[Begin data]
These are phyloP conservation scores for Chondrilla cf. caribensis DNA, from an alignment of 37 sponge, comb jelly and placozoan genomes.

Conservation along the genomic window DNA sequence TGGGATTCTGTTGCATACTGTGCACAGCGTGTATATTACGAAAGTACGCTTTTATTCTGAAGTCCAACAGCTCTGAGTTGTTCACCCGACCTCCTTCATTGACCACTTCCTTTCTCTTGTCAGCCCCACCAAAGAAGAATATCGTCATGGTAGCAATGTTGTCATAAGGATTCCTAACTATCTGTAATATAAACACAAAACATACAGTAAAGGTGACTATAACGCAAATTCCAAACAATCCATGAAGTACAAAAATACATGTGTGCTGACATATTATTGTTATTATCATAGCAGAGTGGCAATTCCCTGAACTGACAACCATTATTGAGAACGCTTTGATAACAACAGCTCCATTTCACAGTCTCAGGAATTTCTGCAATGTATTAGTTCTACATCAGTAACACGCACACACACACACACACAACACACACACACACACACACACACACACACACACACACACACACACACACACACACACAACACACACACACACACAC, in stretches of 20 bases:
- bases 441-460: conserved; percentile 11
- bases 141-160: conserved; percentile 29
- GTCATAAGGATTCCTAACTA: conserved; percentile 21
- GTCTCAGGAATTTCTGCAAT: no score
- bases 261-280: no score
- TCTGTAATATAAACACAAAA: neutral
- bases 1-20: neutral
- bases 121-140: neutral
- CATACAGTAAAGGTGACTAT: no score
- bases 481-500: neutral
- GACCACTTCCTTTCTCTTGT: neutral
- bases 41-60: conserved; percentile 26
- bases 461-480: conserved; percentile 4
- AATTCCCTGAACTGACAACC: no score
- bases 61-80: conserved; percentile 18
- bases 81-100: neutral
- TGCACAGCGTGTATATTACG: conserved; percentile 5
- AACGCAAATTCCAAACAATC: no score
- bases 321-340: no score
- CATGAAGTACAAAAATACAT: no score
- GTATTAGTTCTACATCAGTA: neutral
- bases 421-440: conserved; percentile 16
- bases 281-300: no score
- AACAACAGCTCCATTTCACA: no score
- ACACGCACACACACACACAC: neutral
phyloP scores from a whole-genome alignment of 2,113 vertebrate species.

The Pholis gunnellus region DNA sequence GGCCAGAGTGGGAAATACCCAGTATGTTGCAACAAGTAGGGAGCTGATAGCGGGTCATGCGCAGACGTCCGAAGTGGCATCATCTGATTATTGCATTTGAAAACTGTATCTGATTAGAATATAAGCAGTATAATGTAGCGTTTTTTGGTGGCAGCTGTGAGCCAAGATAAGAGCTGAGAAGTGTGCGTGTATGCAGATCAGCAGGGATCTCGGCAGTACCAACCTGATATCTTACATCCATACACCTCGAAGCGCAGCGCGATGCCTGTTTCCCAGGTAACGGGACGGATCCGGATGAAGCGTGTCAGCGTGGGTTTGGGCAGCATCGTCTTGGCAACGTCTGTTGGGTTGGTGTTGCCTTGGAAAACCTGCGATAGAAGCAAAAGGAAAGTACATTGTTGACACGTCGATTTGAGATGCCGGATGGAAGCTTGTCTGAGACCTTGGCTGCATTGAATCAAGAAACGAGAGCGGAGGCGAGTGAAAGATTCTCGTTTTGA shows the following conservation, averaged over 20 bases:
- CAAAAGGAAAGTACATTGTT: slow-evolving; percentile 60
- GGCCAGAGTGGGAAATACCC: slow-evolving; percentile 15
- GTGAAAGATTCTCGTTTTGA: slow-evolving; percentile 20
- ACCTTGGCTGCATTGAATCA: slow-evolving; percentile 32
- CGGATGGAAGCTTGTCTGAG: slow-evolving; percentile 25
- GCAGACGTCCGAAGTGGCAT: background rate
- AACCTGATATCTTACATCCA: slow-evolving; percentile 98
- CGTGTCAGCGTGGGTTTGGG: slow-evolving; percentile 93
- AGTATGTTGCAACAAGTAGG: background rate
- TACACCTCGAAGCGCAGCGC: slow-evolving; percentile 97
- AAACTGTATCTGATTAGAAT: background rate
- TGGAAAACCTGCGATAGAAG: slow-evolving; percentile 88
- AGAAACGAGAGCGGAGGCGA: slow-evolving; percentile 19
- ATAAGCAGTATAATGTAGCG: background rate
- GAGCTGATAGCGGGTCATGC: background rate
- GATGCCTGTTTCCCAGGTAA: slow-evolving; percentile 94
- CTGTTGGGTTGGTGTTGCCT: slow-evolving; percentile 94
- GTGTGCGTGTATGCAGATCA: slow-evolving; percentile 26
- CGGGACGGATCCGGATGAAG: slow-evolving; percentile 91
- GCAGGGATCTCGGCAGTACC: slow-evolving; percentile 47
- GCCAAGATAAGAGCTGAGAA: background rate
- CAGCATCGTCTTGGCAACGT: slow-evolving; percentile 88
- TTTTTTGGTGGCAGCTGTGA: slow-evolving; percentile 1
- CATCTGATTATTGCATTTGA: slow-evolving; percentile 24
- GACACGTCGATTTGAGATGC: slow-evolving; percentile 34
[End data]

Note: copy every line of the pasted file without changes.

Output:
These are phyloP conservation scores for Chondrilla cf. caribensis DNA, from an alignment of 37 sponge, comb jelly and placozoan genomes.

Conservation along the genomic window DNA sequence TGGGATTCTGTTGCATACTGTGCACAGCGTGTATATTACGAAAGTACGCTTTTATTCTGAAGTCCAACAGCTCTGAGTTGTTCACCCGACCTCCTTCATTGACCACTTCCTTTCTCTTGTCAGCCCCACCAAAGAAGAATATCGTCATGGTAGCAATGTTGTCATAAGGATTCCTAACTATCTGTAATATAAACACAAAACATACAGTAAAGGTGACTATAACGCAAATTCCAAACAATCCATGAAGTACAAAAATACATGTGTGCTGACATATTATTGTTATTATCATAGCAGAGTGGCAATTCCCTGAACTGACAACCATTATTGAGAACGCTTTGATAACAACAGCTCCATTTCACAGTCTCAGGAATTTCTGCAATGTATTAGTTCTACATCAGTAACACGCACACACACACACACACAACACACACACACACACACACACACACACACACACACACACACACACACACACACACACAACACACACACACACACAC, in stretches of 20 bases:
- bases 441-460: conserved; percentile 11
- bases 141-160: conserved; percentile 29
- GTCATAAGGATTCCTAACTA: conserved; percentile 21
- GTCTCAGGAATTTCTGCAAT: no score
- bases 261-280: no score
- TCTGTAATATAAACACAAAA: neutral
- bases 1-20: neutral
- bases 121-140: neutral
- CATACAGTAAAGGTGACTAT: no score
- bases 481-500: neutral
- GACCACTTCCTTTCTCTTGT: neutral
- bases 41-60: conserved; percentile 26
- bases 461-480: conserved; percentile 4
- AATTCCCTGAACTGACAACC: no score
- bases 61-80: conserved; percentile 18
- bases 81-100: neutral
- TGCACAGCGTGTATATTACG: conserved; percentile 5
- AACGCAAATTCCAAACAATC: no score
- bases 321-340: no score
- CATGAAGTACAAAAATACAT: no score
- GTATTAGTTCTACATCAGTA: neutral
- bases 421-440: conserved; percentile 16
- bases 281-300: no score
- AACAACAGCTCCATTTCACA: no score
- ACACGCACACACACACACAC: neutral
phyloP scores from a whole-genome alignment of 2,113 vertebrate species.

The Pholis gunnellus region DNA sequence GGCCAGAGTGGGAAATACCCAGTATGTTGCAACAAGTAGGGAGCTGATAGCGGGTCATGCGCAGACGTCCGAAGTGGCATCATCTGATTATTGCATTTGAAAACTGTATCTGATTAGAATATAAGCAGTATAATGTAGCGTTTTTTGGTGGCAGCTGTGAGCCAAGATAAGAGCTGAGAAGTGTGCGTGTATGCAGATCAGCAGGGATCTCGGCAGTACCAACCTGATATCTTACATCCATACACCTCGAAGCGCAGCGCGATGCCTGTTTCCCAGGTAACGGGACGGATCCGGATGAAGCGTGTCAGCGTGGGTTTGGGCAGCATCGTCTTGGCAACGTCTGTTGGGTTGGTGTTGCCTTGGAAAACCTGCGATAGAAGCAAAAGGAAAGTACATTGTTGACACGTCGATTTGAGATGCCGGATGGAAGCTTGTCTGAGACCTTGGCTGCATTGAATCAAGAAACGAGAGCGGAGGCGAGTGAAAGATTCTCGTTTTGA shows the following conservation, averaged over 20 bases:
- CAAAAGGAAAGTACATTGTT: slow-evolving; percentile 60
- GGCCAGAGTGGGAAATACCC: slow-evolving; percentile 15
- GTGAAAGATTCTCGTTTTGA: slow-evolving; percentile 20
- ACCTTGGCTGCATTGAATCA: slow-evolving; percentile 32
- CGGATGGAAGCTTGTCTGAG: slow-evolving; percentile 25
- GCAGACGTCCGAAGTGGCAT: background rate
- AACCTGATATCTTACATCCA: slow-evolving; percentile 98
- CGTGTCAGCGTGGGTTTGGG: slow-evolving; percentile 93
- AGTATGTTGCAACAAGTAGG: background rate
- TACACCTCGAAGCGCAGCGC: slow-evolving; percentile 97
- AAACTGTATCTGATTAGAAT: background rate
- TGGAAAACCTGCGATAGAAG: slow-evolving; percentile 88
- AGAAACGAGAGCGGAGGCGA: slow-evolving; percentile 19
- ATAAGCAGTATAATGTAGCG: background rate
- GAGCTGATAGCGGGTCATGC: background rate
- GATGCCTGTTTCCCAGGTAA: slow-evolving; percentile 94
- CTGTTGGGTTGGTGTTGCCT: slow-evolving; percentile 94
- GTGTGCGTGTATGCAGATCA: slow-evolving; percentile 26
- CGGGACGGATCCGGATGAAG: slow-evolving; percentile 91
- GCAGGGATCTCGGCAGTACC: slow-evolving; percentile 47
- GCCAAGATAAGAGCTGAGAA: background rate
- CAGCATCGTCTTGGCAACGT: slow-evolving; percentile 88
- TTTTTTGGTGGCAGCTGTGA: slow-evolving; percentile 1
- CATCTGATTATTGCATTTGA: slow-evolving; percentile 24
- GACACGTCGATTTGAGATGC: slow-evolving; percentile 34